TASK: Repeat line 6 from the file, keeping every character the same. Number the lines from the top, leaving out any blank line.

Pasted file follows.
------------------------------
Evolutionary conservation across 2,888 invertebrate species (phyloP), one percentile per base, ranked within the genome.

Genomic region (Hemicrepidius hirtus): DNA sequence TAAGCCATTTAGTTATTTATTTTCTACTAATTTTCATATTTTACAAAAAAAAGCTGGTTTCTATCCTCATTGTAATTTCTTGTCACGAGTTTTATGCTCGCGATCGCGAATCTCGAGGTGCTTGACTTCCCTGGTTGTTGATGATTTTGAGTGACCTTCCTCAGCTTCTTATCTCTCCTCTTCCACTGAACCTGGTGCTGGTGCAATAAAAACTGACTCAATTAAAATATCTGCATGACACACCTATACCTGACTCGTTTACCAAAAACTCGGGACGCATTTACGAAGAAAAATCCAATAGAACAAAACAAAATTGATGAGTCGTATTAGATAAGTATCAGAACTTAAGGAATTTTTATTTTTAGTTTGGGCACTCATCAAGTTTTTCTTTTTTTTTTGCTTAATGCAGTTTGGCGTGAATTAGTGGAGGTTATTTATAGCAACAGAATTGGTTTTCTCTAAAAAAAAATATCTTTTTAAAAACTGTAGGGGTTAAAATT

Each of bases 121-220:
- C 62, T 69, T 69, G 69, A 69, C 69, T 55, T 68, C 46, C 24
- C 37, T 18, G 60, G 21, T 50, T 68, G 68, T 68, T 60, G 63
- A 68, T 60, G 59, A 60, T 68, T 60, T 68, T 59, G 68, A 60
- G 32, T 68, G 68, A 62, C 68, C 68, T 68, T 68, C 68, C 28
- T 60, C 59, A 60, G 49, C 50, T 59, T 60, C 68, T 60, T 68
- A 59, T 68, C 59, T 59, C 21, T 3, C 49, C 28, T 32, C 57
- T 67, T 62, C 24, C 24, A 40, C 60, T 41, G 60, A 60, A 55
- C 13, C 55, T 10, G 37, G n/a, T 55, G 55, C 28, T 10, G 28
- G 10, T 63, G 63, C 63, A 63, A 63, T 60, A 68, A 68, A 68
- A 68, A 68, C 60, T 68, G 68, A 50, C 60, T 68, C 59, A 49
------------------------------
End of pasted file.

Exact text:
- A 68, T 60, G 59, A 60, T 68, T 60, T 68, T 59, G 68, A 60